Friday, January 31, 2014

Writers Vs. Storytellers: The Great Debate

I've had some time the past few days to do some thinking. During that time I've been debating to myself, friends, and colleagues some of the major issues in publishing and indie writing that a lot of upcoming authors are facing.

One of these main discussions was the tough to crack debate over difference between Writers and Storytellers.

When authors first sit down to start their next project, a slew of possibilities opens up with the creation of that fresh blank Word document. Where the ideas come from is often irrelevant; it is within human nature that the concept of storytelling and prose comes from, and it doesn't take an award-winning writer to come up with a great story to tell around a campfire that captivates each of the campers no matter what age.

So, if everyone in the world has the potential to be a storyteller, what is the true definition of a writer?

I've had the time to think about and have come up with this:

Anyone can be a part-time story teller, but not everyone can be a full-time writer.

Coming up with fantastical worlds, great characters and dialogue-- these things do not make a writer.

These qualities make you human. 

What really defines an author or writer is the fact that once you have come up with an amazing concept and world, you actually take the needed time to get it down on paper. The point where your story has been told and the text has filled the page to the point of completion, THAT is when you are a writer.

Neil Gaiman described writing as being as easy as typing one word after another, and also that hard.

Since we all from our daily experiences and histories have enough to draw upon to create amazing stories, it takes a different kind of person to actually translate those ideas into something concrete that you can hold in your hand. Telling a story and writing a book are universally different things, though the two can often be mistaken.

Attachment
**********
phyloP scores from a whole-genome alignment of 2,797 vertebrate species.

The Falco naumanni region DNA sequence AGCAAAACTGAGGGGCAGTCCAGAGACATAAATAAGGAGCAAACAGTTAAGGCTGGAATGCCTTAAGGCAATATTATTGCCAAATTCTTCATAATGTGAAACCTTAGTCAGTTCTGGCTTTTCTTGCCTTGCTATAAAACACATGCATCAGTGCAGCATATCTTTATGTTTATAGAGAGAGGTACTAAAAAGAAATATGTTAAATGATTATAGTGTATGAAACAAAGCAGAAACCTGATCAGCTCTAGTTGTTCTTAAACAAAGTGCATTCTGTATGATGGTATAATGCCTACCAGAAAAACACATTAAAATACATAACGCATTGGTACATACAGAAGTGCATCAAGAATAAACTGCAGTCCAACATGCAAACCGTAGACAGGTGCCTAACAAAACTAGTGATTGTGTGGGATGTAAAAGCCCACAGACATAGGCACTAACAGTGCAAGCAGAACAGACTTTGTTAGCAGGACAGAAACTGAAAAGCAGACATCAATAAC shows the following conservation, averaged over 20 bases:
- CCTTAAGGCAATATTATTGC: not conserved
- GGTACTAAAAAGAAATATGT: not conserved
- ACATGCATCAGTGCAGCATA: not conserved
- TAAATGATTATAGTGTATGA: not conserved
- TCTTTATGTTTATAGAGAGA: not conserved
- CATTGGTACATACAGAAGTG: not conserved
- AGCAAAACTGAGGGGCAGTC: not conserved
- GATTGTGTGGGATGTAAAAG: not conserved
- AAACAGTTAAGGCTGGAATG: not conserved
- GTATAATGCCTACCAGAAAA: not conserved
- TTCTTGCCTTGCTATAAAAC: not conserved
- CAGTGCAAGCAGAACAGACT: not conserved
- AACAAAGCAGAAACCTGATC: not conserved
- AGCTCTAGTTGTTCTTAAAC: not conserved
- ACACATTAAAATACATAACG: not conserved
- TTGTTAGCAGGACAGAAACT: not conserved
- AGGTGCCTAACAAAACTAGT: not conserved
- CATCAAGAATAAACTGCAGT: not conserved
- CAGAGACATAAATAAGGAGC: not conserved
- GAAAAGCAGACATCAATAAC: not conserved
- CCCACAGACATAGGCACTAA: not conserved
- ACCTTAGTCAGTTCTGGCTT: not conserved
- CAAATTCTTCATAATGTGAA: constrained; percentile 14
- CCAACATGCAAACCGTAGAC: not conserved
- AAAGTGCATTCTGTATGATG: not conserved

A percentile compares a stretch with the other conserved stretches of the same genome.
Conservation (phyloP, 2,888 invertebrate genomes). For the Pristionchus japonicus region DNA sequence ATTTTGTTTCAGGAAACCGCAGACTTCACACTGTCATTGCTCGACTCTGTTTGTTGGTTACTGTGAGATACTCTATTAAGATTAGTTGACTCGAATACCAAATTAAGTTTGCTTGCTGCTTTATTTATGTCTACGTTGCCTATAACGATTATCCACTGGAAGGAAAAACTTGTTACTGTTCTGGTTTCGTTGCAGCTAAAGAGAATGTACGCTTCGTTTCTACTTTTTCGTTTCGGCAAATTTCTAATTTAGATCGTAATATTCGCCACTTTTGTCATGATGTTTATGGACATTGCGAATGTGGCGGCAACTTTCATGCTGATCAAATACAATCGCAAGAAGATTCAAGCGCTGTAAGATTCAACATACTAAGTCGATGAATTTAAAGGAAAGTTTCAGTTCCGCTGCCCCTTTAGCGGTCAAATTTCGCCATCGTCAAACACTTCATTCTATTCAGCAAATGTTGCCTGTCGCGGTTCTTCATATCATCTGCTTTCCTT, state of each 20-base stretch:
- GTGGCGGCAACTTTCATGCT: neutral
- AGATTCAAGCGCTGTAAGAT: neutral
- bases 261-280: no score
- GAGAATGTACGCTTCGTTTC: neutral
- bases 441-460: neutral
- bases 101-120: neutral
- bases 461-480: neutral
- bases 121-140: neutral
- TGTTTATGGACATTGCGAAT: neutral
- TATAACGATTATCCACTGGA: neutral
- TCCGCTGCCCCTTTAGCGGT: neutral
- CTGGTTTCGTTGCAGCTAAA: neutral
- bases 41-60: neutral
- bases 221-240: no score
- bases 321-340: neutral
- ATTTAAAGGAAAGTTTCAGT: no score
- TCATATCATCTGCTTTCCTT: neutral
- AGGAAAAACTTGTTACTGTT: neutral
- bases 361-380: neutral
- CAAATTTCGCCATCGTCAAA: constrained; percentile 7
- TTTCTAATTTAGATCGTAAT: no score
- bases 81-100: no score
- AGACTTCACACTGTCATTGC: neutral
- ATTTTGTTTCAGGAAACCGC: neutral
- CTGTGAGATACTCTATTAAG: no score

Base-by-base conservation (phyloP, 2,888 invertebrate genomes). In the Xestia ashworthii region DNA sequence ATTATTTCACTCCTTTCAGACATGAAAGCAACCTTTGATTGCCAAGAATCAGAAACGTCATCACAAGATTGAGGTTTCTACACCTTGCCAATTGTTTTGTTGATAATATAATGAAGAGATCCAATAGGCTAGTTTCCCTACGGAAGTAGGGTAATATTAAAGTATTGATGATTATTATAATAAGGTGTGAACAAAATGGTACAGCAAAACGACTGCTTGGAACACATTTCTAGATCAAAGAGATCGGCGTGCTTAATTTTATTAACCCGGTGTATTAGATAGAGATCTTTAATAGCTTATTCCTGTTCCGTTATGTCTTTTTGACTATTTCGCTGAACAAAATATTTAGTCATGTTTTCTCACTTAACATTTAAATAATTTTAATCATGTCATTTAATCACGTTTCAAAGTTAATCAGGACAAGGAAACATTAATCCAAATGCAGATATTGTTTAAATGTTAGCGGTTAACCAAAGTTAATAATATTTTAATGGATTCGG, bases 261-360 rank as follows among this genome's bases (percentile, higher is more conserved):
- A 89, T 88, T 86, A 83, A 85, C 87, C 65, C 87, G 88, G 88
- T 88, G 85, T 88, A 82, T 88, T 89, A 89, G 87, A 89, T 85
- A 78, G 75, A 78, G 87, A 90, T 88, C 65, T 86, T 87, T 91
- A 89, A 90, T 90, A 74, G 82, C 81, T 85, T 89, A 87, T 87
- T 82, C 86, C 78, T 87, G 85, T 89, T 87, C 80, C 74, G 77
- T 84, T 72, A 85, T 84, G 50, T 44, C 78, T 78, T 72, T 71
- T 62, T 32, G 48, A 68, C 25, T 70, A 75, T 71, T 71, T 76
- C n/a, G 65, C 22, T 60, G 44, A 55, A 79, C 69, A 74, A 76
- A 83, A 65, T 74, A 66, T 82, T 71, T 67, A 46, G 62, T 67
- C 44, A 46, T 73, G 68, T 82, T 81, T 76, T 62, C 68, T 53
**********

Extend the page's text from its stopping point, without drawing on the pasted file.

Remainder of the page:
"I wish I had your job. You just sit around and come up with ideas all day."

Wrong. If I got paid simply for pitching concepts so other authors could go off and write them, I'd probably be doing a hell of a lot better financially. The only place this kind of thing happens is in Hollywood, where writers are treated as replaceable hand-monkeys without the silly hats.

So ultimately, writing is not storytelling as much as the two are intertwined. You cannot be a great writer without being a great storyteller, BUT being a great storyteller does not make you a writer and vice versa.

What all aspiring writers face is the point where they figure out if they are a real writer, or just a great storyteller. The sooner that person figures that out, the sooner they'll either crack down and get writing that book, or shelve it forever and find a new hobby, because that's all it really was.

But I'm not saying there is no hope, nor am I saying that being a writer is an exclusive club open only to those that follow a specific guideline that I will post later. That's just silly.

What I'm saying is that you need to differentiate passion and work.

If you're a writer, that is your job. 

Don't like to work? Don't be a writer. 

If you simply have your head in the clouds, dreaming of dragons and rocket ships with big titted ladies riding dinosaurs with machine gun heads, and have no real drive to get that idea out to the world one word at time?

You're a storyteller, and a strange one at that.

The best way to turn this whole concept upside down is when you actually DO realize you have the balls to be an author and want to go about it in the correct manner. The best way to go about creating fiction or non-fiction is to write what you know and what you know people will love.

Think about your favorite television shows, music, and movies. Even if whatever project isn't a blockbuster smash, it still has that small and loyal cult following behind it.


Because people are storytellers, and what do storytellers love most?


So bear that in mind when deciding your next project. No matter what, someone is going to love your book. It might be lost amidst the swelling market, and there may be some who hate it, but in the end you will find exposure one reader at a time.

Building that fanbase is as easy as making friends. If you are not a friendly person or a good friend, best of luck trying to get people to like you, let alone buy from you.

In a world where everyone can be a storyteller, authors need to realize that all readers have the potential to be storytellers themselves. With that in mind, writers need to understand they can't get away with putting out a sub-par project.

Readers know shit storytelling as much as an author would. Authors are not the the authority over what is good, nor are the editors or publishers. The readers are. The worldwide circle of storytellers keep us in line.

So the next time you sit down to start writing, remember to keep your readers at the same level as you. As a writer, you are at the mercy of your readers and reviewers. Give them what you would want to receive yourself, tell the story you want to hear.

Or else, some other storyteller will call you on your bullshit, and you'll know your true failing.